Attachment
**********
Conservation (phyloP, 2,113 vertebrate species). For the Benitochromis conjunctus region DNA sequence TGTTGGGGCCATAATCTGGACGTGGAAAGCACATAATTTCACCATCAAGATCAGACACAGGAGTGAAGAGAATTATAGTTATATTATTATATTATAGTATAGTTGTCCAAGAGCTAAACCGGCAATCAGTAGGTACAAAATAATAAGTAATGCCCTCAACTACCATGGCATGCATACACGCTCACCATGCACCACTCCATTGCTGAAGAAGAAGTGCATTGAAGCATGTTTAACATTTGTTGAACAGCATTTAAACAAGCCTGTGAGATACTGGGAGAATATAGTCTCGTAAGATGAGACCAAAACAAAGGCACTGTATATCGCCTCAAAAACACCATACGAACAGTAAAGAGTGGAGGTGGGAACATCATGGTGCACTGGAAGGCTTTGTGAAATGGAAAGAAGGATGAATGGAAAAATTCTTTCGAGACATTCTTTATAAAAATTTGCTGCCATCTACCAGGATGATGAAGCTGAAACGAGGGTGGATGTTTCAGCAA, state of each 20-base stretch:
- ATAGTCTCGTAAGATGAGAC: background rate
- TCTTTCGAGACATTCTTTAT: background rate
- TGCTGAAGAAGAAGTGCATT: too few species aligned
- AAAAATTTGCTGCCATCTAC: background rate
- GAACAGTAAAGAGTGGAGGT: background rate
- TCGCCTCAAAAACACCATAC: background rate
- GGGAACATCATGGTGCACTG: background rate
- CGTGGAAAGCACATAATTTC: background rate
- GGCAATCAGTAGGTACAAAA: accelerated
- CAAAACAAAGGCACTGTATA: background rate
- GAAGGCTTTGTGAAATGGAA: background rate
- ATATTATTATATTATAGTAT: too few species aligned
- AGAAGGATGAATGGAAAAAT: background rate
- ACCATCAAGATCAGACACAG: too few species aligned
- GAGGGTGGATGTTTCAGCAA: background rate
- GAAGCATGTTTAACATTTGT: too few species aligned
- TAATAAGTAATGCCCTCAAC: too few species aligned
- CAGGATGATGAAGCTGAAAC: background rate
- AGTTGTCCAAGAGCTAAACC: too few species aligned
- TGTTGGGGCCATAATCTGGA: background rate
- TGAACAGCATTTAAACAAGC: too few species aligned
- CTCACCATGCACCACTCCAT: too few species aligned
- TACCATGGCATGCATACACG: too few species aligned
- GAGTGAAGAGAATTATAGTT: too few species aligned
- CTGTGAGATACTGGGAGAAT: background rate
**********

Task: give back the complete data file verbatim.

Conservation (phyloP, 2,113 vertebrate species). For the Benitochromis conjunctus region DNA sequence TGTTGGGGCCATAATCTGGACGTGGAAAGCACATAATTTCACCATCAAGATCAGACACAGGAGTGAAGAGAATTATAGTTATATTATTATATTATAGTATAGTTGTCCAAGAGCTAAACCGGCAATCAGTAGGTACAAAATAATAAGTAATGCCCTCAACTACCATGGCATGCATACACGCTCACCATGCACCACTCCATTGCTGAAGAAGAAGTGCATTGAAGCATGTTTAACATTTGTTGAACAGCATTTAAACAAGCCTGTGAGATACTGGGAGAATATAGTCTCGTAAGATGAGACCAAAACAAAGGCACTGTATATCGCCTCAAAAACACCATACGAACAGTAAAGAGTGGAGGTGGGAACATCATGGTGCACTGGAAGGCTTTGTGAAATGGAAAGAAGGATGAATGGAAAAATTCTTTCGAGACATTCTTTATAAAAATTTGCTGCCATCTACCAGGATGATGAAGCTGAAACGAGGGTGGATGTTTCAGCAA, state of each 20-base stretch:
- ATAGTCTCGTAAGATGAGAC: background rate
- TCTTTCGAGACATTCTTTAT: background rate
- TGCTGAAGAAGAAGTGCATT: too few species aligned
- AAAAATTTGCTGCCATCTAC: background rate
- GAACAGTAAAGAGTGGAGGT: background rate
- TCGCCTCAAAAACACCATAC: background rate
- GGGAACATCATGGTGCACTG: background rate
- CGTGGAAAGCACATAATTTC: background rate
- GGCAATCAGTAGGTACAAAA: accelerated
- CAAAACAAAGGCACTGTATA: background rate
- GAAGGCTTTGTGAAATGGAA: background rate
- ATATTATTATATTATAGTAT: too few species aligned
- AGAAGGATGAATGGAAAAAT: background rate
- ACCATCAAGATCAGACACAG: too few species aligned
- GAGGGTGGATGTTTCAGCAA: background rate
- GAAGCATGTTTAACATTTGT: too few species aligned
- TAATAAGTAATGCCCTCAAC: too few species aligned
- CAGGATGATGAAGCTGAAAC: background rate
- AGTTGTCCAAGAGCTAAACC: too few species aligned
- TGTTGGGGCCATAATCTGGA: background rate
- TGAACAGCATTTAAACAAGC: too few species aligned
- CTCACCATGCACCACTCCAT: too few species aligned
- TACCATGGCATGCATACACG: too few species aligned
- GAGTGAAGAGAATTATAGTT: too few species aligned
- CTGTGAGATACTGGGAGAAT: background rate